The original kamikaze: Kublai Khan’s invasion shipwreck found?

We are still learning about the Mongolian invasions, 750 years after they happened. Hanoi History Museum, James Delgado

Archaeologists from the University of the Ryukyus in Japan have discovered part of a 13th century ship that apparently belonged to Mongolian warlord Kublai Khan.

The ship is believed to be a remnant of a fleet that took part in one of Kublai Khan’s failed attempts to invade Japan, in 1274 or 1281.

The discovery could provide archaeologists and historians with new insights into medieval shipbuilding and about Kublai Khan’s multiple invasion attempts.

The wreck of the 20-metre-long vessel was discovered under 25 metres of water and one metre of sand, in waters off Takashima Island in Matsuura, Nagasaki prefecture.

The archaeologists uncovered a 12-metre-long section of keel and more than 4,000 artifacts, including ceramic shards, bricks used for ballast, cannonballs and stone anchors.

According to lead researcher, Yoshifumi Ikedia, there are no immediate plans to salvage the hull. The first step was to conserve the find by covering the site with nets.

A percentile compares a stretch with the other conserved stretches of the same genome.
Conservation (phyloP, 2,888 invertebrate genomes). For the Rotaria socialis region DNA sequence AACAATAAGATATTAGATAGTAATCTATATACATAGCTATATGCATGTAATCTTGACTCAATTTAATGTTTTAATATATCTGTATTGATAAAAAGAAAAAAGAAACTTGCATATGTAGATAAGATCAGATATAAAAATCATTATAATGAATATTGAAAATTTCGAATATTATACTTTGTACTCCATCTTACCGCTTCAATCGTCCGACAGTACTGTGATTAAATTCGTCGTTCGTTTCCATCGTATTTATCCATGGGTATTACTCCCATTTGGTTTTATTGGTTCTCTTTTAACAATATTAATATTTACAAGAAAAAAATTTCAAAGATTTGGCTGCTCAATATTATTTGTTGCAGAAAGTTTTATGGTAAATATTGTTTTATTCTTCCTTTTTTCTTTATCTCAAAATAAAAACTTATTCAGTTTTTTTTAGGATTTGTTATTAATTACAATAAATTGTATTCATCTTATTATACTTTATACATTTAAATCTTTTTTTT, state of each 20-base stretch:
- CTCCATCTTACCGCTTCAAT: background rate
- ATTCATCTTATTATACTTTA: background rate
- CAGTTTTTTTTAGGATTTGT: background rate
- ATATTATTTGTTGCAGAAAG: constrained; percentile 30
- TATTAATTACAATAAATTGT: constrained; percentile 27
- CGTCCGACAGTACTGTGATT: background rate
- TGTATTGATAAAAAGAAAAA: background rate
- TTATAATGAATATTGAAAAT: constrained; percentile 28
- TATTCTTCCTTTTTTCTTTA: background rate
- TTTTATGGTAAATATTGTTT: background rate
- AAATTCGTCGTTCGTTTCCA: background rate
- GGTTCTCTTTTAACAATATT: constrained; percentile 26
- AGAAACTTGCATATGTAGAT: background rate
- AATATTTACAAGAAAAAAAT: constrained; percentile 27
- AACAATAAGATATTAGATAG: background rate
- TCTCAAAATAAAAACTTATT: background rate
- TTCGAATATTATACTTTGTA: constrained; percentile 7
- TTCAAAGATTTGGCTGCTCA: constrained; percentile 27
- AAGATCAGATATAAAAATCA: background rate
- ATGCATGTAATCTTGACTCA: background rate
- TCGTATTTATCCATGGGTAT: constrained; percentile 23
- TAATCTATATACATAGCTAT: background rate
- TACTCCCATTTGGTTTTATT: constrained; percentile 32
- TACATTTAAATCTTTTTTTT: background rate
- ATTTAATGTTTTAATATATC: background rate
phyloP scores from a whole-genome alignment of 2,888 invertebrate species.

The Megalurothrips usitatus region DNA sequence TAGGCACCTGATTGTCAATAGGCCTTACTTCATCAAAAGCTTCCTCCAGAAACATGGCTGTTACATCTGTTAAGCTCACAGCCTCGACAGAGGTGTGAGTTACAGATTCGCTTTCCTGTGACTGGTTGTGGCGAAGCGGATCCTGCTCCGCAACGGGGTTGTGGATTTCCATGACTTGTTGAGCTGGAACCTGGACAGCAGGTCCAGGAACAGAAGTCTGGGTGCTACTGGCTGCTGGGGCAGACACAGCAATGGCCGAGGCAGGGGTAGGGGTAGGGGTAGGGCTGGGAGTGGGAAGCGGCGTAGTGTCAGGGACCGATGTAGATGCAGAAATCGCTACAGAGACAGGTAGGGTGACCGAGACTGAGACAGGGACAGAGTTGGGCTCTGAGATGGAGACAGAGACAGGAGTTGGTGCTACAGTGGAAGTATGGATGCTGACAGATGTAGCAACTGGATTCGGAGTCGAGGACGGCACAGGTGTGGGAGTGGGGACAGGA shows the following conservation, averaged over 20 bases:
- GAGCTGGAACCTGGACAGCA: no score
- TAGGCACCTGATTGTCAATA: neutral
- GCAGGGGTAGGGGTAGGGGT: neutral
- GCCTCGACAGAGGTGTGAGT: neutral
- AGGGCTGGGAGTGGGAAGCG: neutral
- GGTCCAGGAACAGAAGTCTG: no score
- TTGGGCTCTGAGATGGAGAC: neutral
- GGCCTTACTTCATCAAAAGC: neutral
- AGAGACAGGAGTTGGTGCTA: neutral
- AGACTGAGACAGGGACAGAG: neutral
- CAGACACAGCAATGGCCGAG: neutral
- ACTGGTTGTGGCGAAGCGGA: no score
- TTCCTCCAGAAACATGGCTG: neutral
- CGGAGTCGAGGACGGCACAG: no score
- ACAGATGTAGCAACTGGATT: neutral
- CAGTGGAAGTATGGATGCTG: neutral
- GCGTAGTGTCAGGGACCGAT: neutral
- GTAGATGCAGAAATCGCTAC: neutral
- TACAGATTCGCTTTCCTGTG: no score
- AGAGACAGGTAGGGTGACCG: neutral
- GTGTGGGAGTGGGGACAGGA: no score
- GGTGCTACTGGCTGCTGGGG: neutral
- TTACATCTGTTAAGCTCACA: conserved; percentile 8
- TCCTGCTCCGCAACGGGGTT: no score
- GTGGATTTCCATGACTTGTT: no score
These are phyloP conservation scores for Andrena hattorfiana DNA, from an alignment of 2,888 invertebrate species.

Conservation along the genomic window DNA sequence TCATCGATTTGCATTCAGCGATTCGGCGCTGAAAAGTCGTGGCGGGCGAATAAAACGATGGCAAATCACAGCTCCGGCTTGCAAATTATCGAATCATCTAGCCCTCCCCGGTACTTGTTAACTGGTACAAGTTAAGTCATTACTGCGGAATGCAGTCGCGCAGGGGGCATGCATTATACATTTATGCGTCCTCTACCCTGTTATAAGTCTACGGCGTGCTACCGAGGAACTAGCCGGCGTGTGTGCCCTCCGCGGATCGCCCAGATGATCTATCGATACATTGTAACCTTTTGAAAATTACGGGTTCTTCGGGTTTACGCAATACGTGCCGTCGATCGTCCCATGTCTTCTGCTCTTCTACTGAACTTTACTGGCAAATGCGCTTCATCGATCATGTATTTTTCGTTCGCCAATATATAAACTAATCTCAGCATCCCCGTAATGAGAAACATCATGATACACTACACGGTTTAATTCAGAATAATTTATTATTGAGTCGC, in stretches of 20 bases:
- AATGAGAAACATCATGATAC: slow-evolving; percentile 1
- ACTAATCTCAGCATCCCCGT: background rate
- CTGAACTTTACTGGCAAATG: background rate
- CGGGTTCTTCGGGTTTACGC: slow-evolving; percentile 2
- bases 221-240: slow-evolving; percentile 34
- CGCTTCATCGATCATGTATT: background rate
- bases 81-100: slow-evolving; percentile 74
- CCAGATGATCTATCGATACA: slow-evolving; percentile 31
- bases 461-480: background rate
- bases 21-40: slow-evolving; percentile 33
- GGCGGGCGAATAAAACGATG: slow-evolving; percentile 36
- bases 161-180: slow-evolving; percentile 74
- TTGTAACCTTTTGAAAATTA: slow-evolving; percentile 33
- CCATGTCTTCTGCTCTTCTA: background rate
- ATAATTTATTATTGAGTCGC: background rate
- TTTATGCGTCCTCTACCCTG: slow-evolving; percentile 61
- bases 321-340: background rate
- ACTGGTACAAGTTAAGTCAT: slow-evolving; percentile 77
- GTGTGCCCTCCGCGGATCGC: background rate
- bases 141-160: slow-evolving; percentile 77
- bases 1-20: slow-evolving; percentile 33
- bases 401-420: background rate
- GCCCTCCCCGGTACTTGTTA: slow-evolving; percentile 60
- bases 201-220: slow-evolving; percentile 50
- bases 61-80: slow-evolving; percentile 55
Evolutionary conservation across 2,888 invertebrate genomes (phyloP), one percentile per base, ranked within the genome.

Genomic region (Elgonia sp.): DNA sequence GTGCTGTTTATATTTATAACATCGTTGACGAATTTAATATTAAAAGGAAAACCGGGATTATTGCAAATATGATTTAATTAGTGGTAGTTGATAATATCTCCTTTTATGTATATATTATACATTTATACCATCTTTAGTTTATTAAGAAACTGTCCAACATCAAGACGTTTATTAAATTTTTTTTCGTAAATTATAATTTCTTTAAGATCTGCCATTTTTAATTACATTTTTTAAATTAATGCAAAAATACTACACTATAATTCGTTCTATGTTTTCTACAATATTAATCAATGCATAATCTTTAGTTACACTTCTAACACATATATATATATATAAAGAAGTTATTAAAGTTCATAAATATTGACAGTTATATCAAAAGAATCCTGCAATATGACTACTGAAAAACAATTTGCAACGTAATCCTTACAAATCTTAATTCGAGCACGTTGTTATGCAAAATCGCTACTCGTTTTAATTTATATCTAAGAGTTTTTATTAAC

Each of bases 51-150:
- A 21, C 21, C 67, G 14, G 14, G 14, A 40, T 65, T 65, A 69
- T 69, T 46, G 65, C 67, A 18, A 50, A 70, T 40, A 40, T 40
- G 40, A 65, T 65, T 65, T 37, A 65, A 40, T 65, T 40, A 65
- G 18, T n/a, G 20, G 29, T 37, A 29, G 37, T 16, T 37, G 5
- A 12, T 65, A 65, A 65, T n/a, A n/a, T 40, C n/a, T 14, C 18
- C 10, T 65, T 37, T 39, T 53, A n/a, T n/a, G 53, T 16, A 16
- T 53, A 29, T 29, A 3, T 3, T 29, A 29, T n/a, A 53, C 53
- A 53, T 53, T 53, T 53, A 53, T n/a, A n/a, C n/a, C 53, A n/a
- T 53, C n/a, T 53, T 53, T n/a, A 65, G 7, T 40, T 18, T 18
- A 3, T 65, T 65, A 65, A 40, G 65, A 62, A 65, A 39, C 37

On several occasions, from 1274 AD onwards, Kublai Khan dispatched armies aboard fleets of ships in an attempt to expand the Mongolian empire into East Asia (Japan) and Southeast Asia (Vietnam).

In 1281, he amassed an impressive armada of 4,400 ships carrying at least 140,000 Korean, Mongol and Chinese troops in a second attempt to invade Japan.

But Kublai Khan’s plans were thwarted when a two-day typhoon – known as a kamikaze (or “divine wind”) – hit the Tsushima Strait, apparently destroying approximately 80% of his fleet. Historians believe Kublai Khan’s troops either drowned at sea or were killed on the beaches by samurai.

The shipwreck discovered off Takashima Island is not the first archaeological evidence we have of Kublai Khan’s failed invasions.

Since 2008 an international research team, the Bach Dang Battlefield Research Group – comprised of archaeologists and scholars from around the world (myself included) – has conducted archaeological surveys and excavations at the Bach Dang River in north Vietnam.

We have been investigating the topography, archaeological evidence and later memorials, temples and shrines associated with another historically significant naval battle.

A 19th century copy of a 1293 painting of the Mongol invasions.